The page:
Vikings Rookies Thriving in Bigger Roles [ESPN]


The future of the Minnesota Vikings was on display, in no small measure, on Sunday against the Kansas City Chiefs.

There was second-round pick Eric Kendricks making his first start at middle linebacker, and third-rounder Danielle Hunter filling in for Everson Griffen at right defensive end. There was fourth-round pick T.J. Clemmings having one of his better pass-protection games at right tackle, standing up to Chiefs pass rusher Justin Houston. There was fifth-rounder Stefon Diggs hauling in a key 30-yard pass as one of his seven receptions for 129 yards. And there was first-round pick Trae Waynes, coming out of a meticulous introduction to the NFL and holding up in pass coverage as he traded series at left cornerback with 37-year-old Terence Newman.


All told, the Vikings’ rookies played a combined 250 snaps on Sunday against Kansas City — an average of 35.7 per player, or eight more snaps than the league average last week, according to ESPN Stats and Information. For the season, the Vikings have played their rookies a total of 753 snaps in five games. That’s only the 14th-most of any team in the league, but the Vikings also had an early bye, and their rookie snap counts figure to go up as players like Diggs and possibly Waynes take on bigger roles.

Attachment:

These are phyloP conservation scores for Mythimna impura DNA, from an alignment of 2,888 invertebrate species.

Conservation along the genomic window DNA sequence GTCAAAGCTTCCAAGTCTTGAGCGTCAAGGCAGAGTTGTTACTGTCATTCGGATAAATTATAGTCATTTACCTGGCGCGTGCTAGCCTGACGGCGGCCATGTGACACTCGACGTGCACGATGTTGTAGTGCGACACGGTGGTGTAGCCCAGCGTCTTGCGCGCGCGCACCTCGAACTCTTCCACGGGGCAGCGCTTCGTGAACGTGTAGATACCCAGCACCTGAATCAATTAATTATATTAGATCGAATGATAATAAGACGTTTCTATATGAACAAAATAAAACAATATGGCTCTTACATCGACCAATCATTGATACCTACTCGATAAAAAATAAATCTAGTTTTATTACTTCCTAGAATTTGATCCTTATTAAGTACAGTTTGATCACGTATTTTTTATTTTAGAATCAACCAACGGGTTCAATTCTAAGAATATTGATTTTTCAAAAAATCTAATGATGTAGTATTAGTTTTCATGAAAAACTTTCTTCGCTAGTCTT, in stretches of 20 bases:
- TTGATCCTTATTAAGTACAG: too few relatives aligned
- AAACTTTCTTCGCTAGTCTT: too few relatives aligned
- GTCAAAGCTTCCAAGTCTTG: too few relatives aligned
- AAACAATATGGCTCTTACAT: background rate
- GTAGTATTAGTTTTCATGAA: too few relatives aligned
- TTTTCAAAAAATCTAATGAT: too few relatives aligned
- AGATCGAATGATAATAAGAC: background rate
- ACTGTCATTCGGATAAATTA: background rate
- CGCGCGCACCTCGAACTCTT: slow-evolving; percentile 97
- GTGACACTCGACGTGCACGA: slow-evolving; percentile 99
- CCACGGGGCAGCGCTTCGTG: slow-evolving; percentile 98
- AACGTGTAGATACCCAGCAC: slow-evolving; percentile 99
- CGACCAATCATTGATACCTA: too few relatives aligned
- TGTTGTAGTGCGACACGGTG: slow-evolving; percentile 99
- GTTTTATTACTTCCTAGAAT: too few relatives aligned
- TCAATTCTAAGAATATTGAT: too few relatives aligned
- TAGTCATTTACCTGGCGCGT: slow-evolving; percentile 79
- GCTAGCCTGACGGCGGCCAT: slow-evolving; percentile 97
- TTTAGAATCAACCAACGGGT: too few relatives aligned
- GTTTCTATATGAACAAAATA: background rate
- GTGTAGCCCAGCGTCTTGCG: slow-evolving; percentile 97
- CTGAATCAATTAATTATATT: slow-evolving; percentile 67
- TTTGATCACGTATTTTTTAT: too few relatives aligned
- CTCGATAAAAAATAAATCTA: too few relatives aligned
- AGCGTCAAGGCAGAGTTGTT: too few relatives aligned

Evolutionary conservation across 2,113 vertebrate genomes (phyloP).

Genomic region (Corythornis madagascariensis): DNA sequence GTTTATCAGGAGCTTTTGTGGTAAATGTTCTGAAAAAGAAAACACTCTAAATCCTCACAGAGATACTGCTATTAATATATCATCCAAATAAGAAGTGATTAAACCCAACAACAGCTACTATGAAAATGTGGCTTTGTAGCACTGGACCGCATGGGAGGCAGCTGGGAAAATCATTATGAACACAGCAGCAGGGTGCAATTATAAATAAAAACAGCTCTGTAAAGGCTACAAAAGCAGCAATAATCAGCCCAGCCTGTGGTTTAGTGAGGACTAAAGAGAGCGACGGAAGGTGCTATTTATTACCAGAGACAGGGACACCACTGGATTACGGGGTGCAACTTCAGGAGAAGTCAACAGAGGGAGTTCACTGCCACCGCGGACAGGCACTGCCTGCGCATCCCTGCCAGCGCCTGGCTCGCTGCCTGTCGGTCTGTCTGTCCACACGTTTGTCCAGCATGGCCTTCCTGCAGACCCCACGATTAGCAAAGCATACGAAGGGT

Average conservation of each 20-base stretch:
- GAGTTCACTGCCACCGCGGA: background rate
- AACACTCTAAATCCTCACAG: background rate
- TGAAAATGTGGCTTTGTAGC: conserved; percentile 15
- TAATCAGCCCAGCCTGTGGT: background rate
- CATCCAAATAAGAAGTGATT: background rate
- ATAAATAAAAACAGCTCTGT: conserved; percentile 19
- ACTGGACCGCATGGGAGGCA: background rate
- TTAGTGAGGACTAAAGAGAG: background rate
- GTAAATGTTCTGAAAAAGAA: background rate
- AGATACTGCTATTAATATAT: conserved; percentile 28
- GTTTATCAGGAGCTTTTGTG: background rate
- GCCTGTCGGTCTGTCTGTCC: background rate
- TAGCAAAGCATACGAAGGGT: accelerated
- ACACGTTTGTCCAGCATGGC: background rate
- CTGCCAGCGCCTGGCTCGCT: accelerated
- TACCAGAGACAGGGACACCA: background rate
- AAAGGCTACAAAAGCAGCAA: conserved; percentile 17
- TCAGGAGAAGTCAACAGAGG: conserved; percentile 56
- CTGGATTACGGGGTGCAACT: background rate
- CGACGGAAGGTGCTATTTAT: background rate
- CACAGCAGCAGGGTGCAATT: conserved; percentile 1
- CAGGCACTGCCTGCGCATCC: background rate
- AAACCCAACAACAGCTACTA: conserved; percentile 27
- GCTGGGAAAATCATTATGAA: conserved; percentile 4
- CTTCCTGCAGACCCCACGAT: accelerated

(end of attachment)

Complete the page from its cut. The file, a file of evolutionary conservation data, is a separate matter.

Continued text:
“It’d big for us,” second-year linebacker Anthony Barr said. “You see Stef playing this well on offense, Eric playing well on defense and Trae getting snaps. It’s good to get the young guys experience; put them out there, they have some success, build some confidence and just build a swagger about them.”

In coach Mike Zimmer, the Vikings certainly have a leader who’s not afraid to put his young players in key spots. Whether it was starting Barr as a rookie, counting on Teddy Bridgewater to play well after Matt Cassel got injured last season or giving this year’s rookies opportunities to fill starting jobs, Zimmer has been willing to lean on his young players, believing they can be handed major roles early in their careers if they’re prepared properly.

“I think there’s a lot of rookies and young guys that can play in this league and really they’re all different,” Zimmer said. “Some of them are faster than others, but I do think intelligence has a big part in it. Obviously athletic ability has a lot to do with it and (general manager) Rick [Spielman] has done a good job of bringing guys in here that are athletes. We do have a belief in our coaches that we can help athletes become better players. I’m sure everybody believes that, but I do too.”

With one of the league’s youngest rosters, the Vikings are in a spot where they can’t bring an entire draft class along slowly. They’ve gotten solid early returns from this year’s class, and the group doesn’t figure to be going away any time soon.

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